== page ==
Study finds tumor type may also influence outcomes
Women diagnosed with breast cancer who previously breastfed their babies had a 30 percent overall decreased risk of the disease recurring, according to a new Kaiser Permanente study published in the Journal of the National Cancer Institute. In addition, researchers found that the protective effect of breastfeeding was more pronounced for tumors of particular genetic subtypes, including the most commonly diagnosed of all breast cancers.
The study involved 1,636 women with breast cancer who completed a questionnaire that included breastfeeding history. Additional medical data were obtained from medical chart reviews and Kaiser Permanente HealthConnect®, a comprehensive electronic health record.
“This is the first study we’re aware of that examined the role of breastfeeding history in cancer recurrence, and by tumor subtype,” said Marilyn L. Kwan, PhD, research scientist with the Kaiser Permanente Division of Research and lead author of the study.
The researchers found there to be benefits of breastfeeding on expected outcomes among women who were diagnosed with the luminal A subtype of breast cancer, while no significant associations were observed for those with other subtypes. Luminal A tumors include the estrogen-receptor positive (or ER+) breast tumors, which are the most commonly diagnosed of all breast cancers. These tumors are less likely to metastasize, are treatable with hormonal therapy such as tamoxifen and aromatase inhibitors, and generally have better outcomes.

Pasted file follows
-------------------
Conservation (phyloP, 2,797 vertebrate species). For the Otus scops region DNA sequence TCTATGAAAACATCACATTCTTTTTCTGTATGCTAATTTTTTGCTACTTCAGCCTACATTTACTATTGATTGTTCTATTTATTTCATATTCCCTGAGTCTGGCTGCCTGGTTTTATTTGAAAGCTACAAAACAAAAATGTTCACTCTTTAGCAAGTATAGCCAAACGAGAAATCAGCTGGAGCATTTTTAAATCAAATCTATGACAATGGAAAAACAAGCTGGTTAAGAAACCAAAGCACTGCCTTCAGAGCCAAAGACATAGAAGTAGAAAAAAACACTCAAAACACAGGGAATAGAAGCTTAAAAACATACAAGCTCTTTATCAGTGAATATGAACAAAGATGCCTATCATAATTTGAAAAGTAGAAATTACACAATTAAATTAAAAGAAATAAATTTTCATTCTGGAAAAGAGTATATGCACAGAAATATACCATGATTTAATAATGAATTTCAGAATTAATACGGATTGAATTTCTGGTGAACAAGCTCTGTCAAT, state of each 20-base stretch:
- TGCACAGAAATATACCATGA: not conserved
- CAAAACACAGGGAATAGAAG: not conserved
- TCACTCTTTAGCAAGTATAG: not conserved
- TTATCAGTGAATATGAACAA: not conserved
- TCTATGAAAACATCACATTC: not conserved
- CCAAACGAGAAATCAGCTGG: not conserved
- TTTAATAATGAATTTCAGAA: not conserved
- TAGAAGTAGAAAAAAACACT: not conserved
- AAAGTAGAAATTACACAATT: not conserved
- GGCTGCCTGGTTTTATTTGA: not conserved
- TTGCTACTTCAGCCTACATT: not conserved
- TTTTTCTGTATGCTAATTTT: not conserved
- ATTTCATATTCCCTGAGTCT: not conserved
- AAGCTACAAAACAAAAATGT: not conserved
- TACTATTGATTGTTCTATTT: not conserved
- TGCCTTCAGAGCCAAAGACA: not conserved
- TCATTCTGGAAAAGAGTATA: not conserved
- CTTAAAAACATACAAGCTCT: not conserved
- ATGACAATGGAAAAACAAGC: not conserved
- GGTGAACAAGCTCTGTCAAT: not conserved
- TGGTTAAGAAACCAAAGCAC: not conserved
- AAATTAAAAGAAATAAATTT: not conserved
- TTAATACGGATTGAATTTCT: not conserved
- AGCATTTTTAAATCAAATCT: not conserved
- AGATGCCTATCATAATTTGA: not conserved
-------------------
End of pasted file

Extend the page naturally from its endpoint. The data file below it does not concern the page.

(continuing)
In addition to decreased risk of breast cancer recurrence, women who breastfed were also 28 percent less likely to die from the disease.
There are a number of possible explanations for why breastfeeding could be associated with a better prognosis once a woman is diagnosed with breast cancer.
“Women who breastfeed are more likely to get the luminal A subtype of breast cancer, which is less aggressive, and breastfeeding may set up a molecular environment that makes the tumor more responsive to anti-estrogen therapy,” Kwan said.
It is not entirely clear why women who breastfeed develop less aggressive tumors.
“Breastfeeding may increase the maturation of ductal cells in the breast, making them less susceptible to carcinogens or facilitate the excretion of carcinogens, and lead to slower growing tumors,” explained Bette J. Caan, DrPH, senior research scientist with the Kaiser Permanente Division of Research and senior author of the study.
It is well established that breastfeeding is great for babies, Kwan noted, and research is now showing that it also has benefits for moms. “In fact, the protection was even stronger for women who had a history of breastfeeding for six months or more.”
This study is part of Kaiser Permanente’s ongoing efforts to understand the complexities associated with breast cancer and improve care. Last year, Kaiser Permanente researchers found that patients with specific HER2+ breast cancer tumors have a low risk of the cancer recurring five years after diagnosis. In addition, in 2013 researchers found that patients who consume high-fat dairy products following breast cancer diagnosis increase their chances of dying from the disease years later.
In addition to Kwan and Caan, co-authors of the study were Candyce H. Kroenke, MPH, ScD, Laurel A. Habel, PhD, Erin K. Weltzien, Erica P. Gunderson, PhD, MPH, RD, Adrienne Castillo, RD, Charles P. Quesenberry, PhD, and Lawrence H. Kushi, ScD, of the Kaiser Permanente Division of Research; Philip S. Bernard, MD, Rachel E. Factor, MD, MHS, Inge J. Stijleman, and Carol Sweeney, PhD, of the Huntsman Cancer Institute, University of Utah; and Bryan Langholz, PhD, of the Department of Preventive Medicine, University of Southern California.